Creativity in Public Relations » causes http://blogs.hillandknowlton.com/ryanpeal Creativity, marketing, great ideas, smart thinking, public relations, insights, inspirations, innovations and more. (Formerly known as Ryan's View) Wed, 05 Aug 2009 00:52:54 +0000 http://wordpress.org/?v=2.9.2 en hourly 1 Smarties Colors For A Cause Charity Campaign http://blogs.hillandknowlton.com/ryanpeal/2009/06/23/smarties-colors-for-a-cause-charity-campaign/ http://blogs.hillandknowlton.com/ryanpeal/2009/06/23/smarties-colors-for-a-cause-charity-campaign/#comments Tue, 23 Jun 2009 00:23:46 +0000 Ryan Peal http://blogs.hillandknowlton.com/ryanpeal/?p=626 Yes, I’m a big fan of Smarties – I used to eat them all the time and lick them and stick them on my face to make colored circles on my nose and cheeks (you know you did it too).  Those little candies have just launched a new campaign called “Colors For A Cause” that makes it fun and easy for people to help Smarties decide where to direct donations to some great organisations doing their part to help the world.

When you visit the campaign site you first see six Smarties candies (in six different colors) spinning around, each representing specific causes like the environment, arts, sports, health, humanitarian and animal protection.  By clicking on a Smartie you learn more about each specific cause area, including easy ways you can help make a difference (like building a bird feeder to help animals or playing frisbee to help with your health) along with some interesting facts (like the worlds fastest tennis serve was 249 kms and the artist who designed the Rolling Stones lip logo was only paid 50 pounds).

Next up, the fun part, telling Smarties where you’d like it to donate the 10 cents donation it is making on your behalf.  There are two ways you can decide how to donate – one is an easy one, simply click on the interactive big Smartie and allocate specific percentages to each cause (it takes a bit to get used to how it works but keep trying), 100% could go to animal protection or you could divide a percentage equally to each cause.  If you aren’t sure, there is a 10-question quiz that offers you some multiple choices and uses your answers to get a sense of the kind of person that you are and suggests a specific percentage breakdown to each cause.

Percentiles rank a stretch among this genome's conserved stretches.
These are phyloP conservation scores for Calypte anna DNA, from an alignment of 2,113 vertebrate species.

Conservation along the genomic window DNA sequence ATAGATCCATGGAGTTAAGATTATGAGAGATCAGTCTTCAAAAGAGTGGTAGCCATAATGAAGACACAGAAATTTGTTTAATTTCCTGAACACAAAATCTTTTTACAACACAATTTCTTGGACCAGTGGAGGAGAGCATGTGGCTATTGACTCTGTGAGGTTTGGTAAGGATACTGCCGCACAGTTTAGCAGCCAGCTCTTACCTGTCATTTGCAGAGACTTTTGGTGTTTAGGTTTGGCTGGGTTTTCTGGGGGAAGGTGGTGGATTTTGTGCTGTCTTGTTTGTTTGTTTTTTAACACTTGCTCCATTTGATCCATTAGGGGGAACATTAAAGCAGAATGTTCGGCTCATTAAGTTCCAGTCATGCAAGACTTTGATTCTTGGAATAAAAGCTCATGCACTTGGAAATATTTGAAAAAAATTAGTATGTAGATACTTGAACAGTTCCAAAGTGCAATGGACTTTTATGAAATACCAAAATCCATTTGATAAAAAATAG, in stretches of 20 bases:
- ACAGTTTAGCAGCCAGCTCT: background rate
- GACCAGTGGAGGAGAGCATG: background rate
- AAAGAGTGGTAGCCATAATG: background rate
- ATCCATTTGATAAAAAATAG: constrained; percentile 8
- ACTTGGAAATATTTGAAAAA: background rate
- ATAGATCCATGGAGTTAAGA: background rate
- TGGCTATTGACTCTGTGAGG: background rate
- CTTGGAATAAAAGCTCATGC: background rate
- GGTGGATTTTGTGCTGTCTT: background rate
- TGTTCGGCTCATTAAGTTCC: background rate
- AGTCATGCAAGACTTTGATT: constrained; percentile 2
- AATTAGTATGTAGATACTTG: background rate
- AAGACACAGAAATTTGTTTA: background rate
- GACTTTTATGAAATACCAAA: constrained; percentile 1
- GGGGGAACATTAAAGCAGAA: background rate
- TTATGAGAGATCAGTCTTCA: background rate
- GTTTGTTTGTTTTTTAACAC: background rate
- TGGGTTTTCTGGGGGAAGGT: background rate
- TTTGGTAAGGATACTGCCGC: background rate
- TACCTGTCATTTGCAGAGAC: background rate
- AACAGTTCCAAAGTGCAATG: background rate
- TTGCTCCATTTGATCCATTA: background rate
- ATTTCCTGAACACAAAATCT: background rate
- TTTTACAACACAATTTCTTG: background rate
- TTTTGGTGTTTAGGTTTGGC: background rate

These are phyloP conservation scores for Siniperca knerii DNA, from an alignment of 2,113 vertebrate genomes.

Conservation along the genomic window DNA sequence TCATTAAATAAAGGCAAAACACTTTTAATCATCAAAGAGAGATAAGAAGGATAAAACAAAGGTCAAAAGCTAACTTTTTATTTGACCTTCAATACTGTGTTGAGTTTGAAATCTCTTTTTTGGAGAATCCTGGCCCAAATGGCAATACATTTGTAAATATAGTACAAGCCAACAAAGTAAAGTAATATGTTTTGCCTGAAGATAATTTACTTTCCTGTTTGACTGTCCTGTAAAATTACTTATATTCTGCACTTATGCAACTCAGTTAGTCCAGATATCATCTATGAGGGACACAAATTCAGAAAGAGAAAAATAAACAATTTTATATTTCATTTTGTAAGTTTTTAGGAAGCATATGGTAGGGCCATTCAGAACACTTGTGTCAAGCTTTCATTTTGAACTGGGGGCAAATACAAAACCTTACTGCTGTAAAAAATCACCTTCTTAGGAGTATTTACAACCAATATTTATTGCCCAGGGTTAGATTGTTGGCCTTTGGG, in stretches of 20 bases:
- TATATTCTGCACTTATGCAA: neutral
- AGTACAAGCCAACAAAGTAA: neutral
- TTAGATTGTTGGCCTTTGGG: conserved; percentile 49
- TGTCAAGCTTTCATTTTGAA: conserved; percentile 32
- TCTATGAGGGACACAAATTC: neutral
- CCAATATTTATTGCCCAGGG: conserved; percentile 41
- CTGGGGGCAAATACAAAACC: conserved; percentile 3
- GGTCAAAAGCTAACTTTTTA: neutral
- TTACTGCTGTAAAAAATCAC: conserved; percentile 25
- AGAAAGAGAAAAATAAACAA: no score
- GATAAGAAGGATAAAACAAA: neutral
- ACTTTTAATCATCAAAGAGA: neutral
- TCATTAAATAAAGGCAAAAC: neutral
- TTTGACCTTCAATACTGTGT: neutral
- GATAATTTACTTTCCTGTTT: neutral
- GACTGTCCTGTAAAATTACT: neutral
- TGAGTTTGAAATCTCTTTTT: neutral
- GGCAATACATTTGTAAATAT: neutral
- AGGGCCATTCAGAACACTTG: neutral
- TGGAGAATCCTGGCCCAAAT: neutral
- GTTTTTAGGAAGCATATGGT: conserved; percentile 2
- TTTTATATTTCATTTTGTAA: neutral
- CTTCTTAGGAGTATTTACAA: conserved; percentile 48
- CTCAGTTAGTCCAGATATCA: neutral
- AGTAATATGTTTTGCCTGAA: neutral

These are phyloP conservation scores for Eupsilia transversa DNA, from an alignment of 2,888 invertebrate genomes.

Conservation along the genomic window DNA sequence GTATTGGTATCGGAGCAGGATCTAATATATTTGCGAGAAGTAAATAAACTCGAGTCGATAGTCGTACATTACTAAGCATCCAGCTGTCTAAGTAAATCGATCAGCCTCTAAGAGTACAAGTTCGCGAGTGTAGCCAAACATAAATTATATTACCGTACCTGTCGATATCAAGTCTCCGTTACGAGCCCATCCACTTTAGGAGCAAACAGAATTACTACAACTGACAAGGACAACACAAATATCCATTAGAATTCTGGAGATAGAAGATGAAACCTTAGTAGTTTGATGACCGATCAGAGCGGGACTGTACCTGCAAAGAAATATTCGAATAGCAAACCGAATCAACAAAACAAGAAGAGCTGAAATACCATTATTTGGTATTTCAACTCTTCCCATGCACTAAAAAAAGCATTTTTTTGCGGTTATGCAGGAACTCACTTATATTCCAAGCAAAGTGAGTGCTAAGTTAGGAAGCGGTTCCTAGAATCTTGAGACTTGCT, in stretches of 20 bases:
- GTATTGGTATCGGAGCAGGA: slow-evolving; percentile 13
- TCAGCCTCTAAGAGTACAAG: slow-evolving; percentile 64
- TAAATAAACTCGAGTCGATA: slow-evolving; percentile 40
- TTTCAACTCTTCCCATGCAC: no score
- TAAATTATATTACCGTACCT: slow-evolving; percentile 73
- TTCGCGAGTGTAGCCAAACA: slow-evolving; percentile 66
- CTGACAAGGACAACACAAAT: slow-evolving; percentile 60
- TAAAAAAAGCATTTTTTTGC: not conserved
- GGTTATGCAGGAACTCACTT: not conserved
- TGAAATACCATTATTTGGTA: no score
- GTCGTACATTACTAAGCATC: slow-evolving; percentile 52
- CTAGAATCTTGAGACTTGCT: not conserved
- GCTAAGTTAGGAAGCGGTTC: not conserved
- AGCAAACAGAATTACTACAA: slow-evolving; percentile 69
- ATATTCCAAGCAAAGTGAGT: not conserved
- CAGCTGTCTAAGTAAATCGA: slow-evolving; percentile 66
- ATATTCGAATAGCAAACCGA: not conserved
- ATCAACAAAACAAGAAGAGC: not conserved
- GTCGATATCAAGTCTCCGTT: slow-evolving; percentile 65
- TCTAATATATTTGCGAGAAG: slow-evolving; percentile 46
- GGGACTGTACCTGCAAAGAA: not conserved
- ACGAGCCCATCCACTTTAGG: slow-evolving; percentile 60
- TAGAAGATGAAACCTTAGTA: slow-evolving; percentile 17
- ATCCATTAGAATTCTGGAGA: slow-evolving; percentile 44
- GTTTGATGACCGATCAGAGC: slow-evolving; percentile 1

Once you’ve made your donation choices there’s an easy way to invite your friends to help make a donation with a Facebook application.  The Colors For A Cause Facebook app (you’ll need to accept it to check it out) has a nice visual overview of where the money thus far has been directed by visitors – today the leader is the environment – and shows how much you have donated (you can come back every day to vote during the campaign perioid) as well as how much your friends have donated (based on them seeing the campaign in your Facebook feed).  And the page also includes a runny tally of how much Smarties will be donating based on people who have participated – with the total just clearing $20,000 – showing how quickly 10 cents can add up.  And there’s also a Colors For A Cause store where you can buy hoodies or t-shirts or posters to raise even more funds.